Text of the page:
Throughout 2015 and 2016, despite the accommodative monetary policies from central banks around the world, the global speculative-grade default rate rose to 4.2%–its highest level since 2009 according to rating agency Standard & Poors.
Defaults spiked thanks to the rising level insolvencies in the oil & gas sector, as companies continue to feel the pain from the 2014 oil price downturn.
At 4.2% defaults were running just above the 36-year annual average of 4.1%. However, excluding energy, at the end of 2016, the global speculative-grade default rate excluding energy and natural resources was a much more modest 2.3%. The speculative-grade default rate for the energy and natural resources sector was 21.1% by year-end, up from 9.8% in 2015.
“Despite oil prices rising for most of the year, the energy and natural resources sector had increased default activity over an already elevated 2015, and the sector accounted for over 50% of all defaults in 2016. This helped push the corporate default count up to 162–the second consecutive year since 2009 with over 100 defaults. These 162 defaulted issuers accounted for $239.8 billion in debt, which is more than double the $110.3 billion total for 2015.”
Following two years of elevated default rates, 2017 has turned out to be a calmer year for speculative-grade debt.
Speculative-Grade Default Rate Jumps In November
According to Moody’s ‘November Default Report,’ the global default rate is on track to end this year at just 2.8%. For US issues, the rate is projected to fall to 3.2% from the end of November level of 3.4%. In Europe, the speculative-grade default rate could slide as low as 2.3% for 2017, before falling more than 50% to 1.1% for 2018. For the US the default rate is projected to decline to 2.3% by the end of November 2018.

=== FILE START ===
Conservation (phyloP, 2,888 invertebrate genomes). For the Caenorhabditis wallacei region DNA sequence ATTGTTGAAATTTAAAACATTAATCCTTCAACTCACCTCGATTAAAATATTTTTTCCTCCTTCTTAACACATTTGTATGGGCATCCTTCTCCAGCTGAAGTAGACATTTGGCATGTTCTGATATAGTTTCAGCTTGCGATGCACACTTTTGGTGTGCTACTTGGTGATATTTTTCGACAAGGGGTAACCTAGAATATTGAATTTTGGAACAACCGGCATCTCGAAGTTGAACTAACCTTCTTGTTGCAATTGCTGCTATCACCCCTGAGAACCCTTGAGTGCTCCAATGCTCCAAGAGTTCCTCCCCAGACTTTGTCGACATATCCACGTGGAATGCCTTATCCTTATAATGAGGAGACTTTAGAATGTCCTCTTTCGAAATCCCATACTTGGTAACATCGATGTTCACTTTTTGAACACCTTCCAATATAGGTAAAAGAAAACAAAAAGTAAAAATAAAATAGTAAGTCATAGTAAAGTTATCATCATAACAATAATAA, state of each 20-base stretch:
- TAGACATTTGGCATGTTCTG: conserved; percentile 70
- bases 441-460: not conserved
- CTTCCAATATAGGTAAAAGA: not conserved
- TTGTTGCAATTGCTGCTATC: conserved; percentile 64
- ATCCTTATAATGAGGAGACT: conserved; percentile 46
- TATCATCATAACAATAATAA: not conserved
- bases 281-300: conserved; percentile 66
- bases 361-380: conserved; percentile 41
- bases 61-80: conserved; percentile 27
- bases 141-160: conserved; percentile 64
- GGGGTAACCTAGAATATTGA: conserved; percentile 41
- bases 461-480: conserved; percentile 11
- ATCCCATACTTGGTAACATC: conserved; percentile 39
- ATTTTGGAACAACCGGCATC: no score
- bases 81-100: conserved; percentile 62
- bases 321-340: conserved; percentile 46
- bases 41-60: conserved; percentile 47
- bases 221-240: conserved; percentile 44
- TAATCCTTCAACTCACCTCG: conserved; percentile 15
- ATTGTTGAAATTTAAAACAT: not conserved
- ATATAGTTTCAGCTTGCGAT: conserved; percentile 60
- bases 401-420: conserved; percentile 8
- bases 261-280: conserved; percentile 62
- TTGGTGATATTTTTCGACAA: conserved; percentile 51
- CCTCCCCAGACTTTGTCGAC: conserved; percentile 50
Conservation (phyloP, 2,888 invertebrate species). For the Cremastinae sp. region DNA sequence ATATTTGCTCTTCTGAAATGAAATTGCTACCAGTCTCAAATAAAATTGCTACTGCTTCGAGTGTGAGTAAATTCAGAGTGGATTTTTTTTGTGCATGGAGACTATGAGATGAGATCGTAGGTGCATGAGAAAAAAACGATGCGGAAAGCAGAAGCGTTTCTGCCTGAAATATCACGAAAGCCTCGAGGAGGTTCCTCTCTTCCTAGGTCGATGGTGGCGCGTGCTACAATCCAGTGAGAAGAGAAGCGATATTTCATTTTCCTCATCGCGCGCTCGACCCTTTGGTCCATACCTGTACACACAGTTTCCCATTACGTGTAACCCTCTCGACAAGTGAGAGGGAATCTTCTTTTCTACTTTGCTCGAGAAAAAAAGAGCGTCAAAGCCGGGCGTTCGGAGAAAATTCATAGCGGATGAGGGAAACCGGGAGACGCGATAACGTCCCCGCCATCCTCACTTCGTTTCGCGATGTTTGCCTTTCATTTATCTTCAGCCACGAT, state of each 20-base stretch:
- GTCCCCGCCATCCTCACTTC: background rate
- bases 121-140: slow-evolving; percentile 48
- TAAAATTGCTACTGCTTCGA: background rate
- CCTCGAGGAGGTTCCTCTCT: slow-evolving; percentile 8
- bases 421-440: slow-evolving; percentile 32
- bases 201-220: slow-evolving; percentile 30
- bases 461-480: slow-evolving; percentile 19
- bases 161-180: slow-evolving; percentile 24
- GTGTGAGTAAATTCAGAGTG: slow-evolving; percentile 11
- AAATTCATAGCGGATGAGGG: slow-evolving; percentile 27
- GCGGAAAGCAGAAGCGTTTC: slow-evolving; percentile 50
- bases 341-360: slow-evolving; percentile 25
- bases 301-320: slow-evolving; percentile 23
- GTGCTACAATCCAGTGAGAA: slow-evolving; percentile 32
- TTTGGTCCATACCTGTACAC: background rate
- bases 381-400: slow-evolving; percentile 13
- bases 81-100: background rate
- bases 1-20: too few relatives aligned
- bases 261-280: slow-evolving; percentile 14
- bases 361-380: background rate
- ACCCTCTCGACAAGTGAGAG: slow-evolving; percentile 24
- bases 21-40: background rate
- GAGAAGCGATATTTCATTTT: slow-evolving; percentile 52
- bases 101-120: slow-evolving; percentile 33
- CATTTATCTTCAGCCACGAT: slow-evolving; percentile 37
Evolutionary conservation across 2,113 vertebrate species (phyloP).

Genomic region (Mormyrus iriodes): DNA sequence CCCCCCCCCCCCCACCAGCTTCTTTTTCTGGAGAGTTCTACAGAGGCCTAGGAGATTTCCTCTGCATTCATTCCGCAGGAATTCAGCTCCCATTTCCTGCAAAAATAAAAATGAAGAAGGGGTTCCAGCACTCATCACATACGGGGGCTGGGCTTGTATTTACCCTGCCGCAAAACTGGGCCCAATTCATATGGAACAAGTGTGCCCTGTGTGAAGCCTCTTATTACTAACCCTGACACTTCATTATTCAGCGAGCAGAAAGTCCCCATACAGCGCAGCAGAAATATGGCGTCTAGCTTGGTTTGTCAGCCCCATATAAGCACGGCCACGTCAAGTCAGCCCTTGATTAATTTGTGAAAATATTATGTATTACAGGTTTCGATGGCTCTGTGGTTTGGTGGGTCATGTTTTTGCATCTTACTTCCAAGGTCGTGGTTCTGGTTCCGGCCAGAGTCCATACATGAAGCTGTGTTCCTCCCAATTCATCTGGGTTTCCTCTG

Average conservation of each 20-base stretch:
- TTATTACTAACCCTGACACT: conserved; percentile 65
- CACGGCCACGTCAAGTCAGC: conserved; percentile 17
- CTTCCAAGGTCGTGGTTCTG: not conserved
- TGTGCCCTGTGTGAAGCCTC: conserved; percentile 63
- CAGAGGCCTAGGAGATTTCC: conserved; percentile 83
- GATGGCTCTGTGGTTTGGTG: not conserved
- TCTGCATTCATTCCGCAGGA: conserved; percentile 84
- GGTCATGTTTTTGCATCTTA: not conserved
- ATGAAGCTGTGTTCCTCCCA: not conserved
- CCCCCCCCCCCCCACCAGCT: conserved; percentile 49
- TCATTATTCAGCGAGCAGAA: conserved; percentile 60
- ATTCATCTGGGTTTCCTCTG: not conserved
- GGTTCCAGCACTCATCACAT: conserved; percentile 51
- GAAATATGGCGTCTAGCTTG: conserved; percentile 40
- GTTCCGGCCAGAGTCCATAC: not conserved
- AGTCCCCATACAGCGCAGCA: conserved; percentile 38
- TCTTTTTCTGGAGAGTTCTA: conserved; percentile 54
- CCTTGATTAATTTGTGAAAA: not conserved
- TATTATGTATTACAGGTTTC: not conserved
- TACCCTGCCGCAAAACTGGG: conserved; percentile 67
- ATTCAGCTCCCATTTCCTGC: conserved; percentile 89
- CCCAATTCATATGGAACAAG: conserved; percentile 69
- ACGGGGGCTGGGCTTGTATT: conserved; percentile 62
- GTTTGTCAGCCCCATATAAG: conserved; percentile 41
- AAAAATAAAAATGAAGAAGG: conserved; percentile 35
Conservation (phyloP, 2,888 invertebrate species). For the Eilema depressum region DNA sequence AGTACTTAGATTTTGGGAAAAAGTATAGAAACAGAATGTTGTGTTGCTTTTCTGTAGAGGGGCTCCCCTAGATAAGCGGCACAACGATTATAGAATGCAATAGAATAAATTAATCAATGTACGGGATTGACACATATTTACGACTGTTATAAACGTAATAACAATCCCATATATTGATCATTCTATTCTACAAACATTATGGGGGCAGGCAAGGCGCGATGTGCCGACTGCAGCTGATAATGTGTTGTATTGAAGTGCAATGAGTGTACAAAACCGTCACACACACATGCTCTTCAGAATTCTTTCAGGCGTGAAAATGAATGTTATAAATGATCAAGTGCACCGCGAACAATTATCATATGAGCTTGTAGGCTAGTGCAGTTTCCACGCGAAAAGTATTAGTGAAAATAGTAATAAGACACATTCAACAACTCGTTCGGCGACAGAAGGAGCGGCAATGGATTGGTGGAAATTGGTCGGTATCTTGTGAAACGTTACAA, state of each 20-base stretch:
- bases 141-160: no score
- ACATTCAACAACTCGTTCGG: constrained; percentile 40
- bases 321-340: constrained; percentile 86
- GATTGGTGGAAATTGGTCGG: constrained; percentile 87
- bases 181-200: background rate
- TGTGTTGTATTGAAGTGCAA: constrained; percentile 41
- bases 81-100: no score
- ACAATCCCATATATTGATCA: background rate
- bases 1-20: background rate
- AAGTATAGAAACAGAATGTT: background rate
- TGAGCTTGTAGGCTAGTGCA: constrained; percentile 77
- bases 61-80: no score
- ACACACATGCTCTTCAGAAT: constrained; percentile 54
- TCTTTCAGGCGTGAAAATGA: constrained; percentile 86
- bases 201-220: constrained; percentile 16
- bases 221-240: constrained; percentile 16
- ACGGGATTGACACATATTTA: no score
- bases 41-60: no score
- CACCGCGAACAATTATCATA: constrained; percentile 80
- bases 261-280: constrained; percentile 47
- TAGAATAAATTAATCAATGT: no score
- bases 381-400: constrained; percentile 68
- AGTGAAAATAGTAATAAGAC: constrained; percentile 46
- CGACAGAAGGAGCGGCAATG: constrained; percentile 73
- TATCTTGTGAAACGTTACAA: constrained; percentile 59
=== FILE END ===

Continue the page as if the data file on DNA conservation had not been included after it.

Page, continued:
“Moody’s predicts that the global speculative-grade default rate will finish 2017 at 2.8% and then extend its slide to 1.8% a year from now. This favorable default outlook comes out of the backdrop of a growing economy, the recovery in the energy sector, and a strong credit market, which continues to provide sufficient liquidity for spec-grade companies.”
Interestingly, even though speculative-grade default rates are expected to slide year-on-year, for the month of November Moody’s noticed a slight uptick in default incidents. Moody’s global speculative-grade default rate closed at 3.0% for the trailing 12-month period ending November 2017, up from 2.8% a month prior. A year ago, the rate stood at 4.7%.
After a period of calm between July and October, defaults began to rise in November. Once again, the energy sector was leading the way followed closely by retail. Moody’s report notes that Across sectors, “Oil & Gas and Retail have been the two biggest contributors of defaults with 19 and 12 defaults, respectively” this year. The report goes on to say “of the ten defaults in November, three were in the Oil & Gas sector, two in Metals & Mining and another two in Retail.”